Bringing Pocci's "Hansel and Gretel" to America: A Study and Translation of a Puppet Show

by Kline, Daniel P.

Abstract (Summary)
My thesis introduces the German-puppet character Kasperl to English-language scholars. I provide historical background on the evolution of the Kasperl figure and explore its political uses, its role in children's theatre, and the use of puppet theatre as an alternative means of performance. The section on the political uses of this iconic character focuses mainly on propaganda during the First and Second World Wars, but also touches on other developments during the Weimar Republic and in the post-war era. The television program Kasperl and the use of Kasperl for education and indoctrination are two major features in the section concerning children's theatre. In the second section of the thesis, my study focuses on the German puppet theatre dramatist Franz von Pocci (1807-1876) and his works. I examine Pocci's theatrical texts, positing him as an author who wrote not only for children's theatre. Within this section, I interpret several of his texts and highlight the way in which he challenges the artistic and scientific communities of his time. Finally, I analyze and translate his puppet play Hänsel und Gretel: Oder der Menschenfresser. In the analysis I explore issues concerning science, family, government agencies, and morality. I also compare Pocci's text to the Grimm's version and Charles Perrault's Little Thumb. In a preface to the translation, I discuss my process of translation and the problems one faces in translating a literary text. I then provide two appendices; the first contains several important images of Kasperl puppets, whereas the second provides an example of my translation method by displaying the original text, my first translation, and my final translation side by side.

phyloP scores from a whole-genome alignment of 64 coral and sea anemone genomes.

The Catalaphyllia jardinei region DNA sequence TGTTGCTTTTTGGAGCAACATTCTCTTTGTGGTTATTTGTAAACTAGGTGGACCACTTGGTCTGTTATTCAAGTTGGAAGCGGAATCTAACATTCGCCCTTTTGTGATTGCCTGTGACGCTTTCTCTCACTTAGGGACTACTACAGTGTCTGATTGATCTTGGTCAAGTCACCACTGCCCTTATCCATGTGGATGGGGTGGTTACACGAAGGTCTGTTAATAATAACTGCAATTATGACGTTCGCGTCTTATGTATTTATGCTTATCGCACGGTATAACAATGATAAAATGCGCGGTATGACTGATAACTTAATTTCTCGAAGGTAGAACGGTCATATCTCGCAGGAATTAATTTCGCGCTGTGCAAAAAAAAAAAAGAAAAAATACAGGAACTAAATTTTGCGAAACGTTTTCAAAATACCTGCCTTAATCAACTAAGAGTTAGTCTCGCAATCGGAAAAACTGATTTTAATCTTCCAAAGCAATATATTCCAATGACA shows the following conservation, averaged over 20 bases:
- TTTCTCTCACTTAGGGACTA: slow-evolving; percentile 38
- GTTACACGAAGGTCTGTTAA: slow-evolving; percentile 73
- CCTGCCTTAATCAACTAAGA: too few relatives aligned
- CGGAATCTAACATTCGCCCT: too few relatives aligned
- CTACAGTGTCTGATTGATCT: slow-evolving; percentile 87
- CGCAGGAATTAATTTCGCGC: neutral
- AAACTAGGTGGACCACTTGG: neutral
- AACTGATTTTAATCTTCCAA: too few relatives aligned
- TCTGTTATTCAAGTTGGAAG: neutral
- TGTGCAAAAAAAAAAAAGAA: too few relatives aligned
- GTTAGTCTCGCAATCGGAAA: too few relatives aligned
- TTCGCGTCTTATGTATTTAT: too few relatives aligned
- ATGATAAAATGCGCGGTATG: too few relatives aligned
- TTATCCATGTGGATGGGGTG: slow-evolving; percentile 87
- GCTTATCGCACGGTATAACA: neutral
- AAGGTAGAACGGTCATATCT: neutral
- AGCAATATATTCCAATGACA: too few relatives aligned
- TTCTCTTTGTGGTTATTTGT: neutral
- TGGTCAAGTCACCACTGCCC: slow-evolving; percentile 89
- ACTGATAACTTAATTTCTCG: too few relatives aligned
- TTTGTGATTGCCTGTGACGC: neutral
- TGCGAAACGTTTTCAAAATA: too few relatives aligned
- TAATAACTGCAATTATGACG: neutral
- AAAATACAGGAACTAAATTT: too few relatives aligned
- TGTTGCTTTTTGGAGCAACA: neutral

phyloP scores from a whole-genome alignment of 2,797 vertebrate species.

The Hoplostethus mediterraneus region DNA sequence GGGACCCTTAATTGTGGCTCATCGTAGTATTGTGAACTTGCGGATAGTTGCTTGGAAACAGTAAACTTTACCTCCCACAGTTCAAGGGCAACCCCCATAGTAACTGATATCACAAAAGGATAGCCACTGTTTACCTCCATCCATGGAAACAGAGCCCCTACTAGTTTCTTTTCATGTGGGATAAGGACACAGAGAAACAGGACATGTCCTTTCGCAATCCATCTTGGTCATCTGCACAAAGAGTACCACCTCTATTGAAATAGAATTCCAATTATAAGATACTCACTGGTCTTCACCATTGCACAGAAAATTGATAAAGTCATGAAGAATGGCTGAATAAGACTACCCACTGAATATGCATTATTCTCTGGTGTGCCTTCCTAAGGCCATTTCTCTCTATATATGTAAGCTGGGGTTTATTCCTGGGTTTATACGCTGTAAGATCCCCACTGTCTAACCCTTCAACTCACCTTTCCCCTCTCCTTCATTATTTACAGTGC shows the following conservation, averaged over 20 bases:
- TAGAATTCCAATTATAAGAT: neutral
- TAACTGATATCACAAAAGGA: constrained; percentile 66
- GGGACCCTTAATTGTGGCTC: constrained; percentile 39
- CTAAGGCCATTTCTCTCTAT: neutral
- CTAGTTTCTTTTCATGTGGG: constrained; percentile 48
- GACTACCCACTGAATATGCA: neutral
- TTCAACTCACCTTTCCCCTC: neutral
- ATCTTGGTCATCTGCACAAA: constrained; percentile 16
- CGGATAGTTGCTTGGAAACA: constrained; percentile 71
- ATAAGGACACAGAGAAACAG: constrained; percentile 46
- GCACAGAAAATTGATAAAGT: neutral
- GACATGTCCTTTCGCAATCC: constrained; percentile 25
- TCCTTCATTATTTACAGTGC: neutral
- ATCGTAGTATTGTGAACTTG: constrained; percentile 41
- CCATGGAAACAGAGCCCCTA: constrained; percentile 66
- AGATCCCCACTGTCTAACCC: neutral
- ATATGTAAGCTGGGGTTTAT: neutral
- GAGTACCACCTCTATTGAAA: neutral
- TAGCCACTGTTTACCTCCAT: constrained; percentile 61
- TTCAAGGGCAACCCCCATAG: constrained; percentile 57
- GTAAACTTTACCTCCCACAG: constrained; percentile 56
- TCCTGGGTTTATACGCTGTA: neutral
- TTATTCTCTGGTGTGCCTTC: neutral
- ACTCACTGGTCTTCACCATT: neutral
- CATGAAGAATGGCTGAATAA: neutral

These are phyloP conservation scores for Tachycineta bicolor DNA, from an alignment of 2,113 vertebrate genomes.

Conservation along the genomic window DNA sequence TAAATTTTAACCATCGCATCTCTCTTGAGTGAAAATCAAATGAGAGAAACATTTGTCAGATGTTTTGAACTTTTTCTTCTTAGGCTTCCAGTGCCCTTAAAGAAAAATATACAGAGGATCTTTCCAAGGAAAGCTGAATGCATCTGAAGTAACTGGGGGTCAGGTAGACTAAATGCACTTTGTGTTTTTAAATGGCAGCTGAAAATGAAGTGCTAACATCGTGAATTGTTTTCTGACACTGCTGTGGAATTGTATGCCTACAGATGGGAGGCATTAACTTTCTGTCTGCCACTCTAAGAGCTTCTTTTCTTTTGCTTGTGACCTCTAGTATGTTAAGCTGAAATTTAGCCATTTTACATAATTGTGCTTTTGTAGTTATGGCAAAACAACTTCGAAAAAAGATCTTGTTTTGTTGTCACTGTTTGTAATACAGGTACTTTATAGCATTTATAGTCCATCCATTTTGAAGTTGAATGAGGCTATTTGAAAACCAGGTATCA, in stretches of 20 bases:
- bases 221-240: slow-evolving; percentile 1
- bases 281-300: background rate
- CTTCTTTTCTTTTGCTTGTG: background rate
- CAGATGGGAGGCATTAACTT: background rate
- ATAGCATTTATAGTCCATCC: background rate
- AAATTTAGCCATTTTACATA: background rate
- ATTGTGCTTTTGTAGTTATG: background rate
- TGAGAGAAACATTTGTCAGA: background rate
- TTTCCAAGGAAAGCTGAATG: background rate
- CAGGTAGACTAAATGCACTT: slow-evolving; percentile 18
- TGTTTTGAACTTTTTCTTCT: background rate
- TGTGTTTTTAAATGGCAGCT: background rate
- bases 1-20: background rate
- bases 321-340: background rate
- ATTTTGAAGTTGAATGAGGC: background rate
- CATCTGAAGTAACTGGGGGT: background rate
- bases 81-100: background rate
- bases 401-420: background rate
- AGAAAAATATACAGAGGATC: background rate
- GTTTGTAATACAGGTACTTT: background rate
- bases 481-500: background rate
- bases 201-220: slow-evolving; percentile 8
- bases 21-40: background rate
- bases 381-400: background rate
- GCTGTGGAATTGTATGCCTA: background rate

Bibliographical Information:


School:Bowling Green State University

School Location:USA - Ohio

Source Type:Master's Thesis

Keywords:kasperl puppetry pocci hansel folk tales


Date of Publication:01/01/2008

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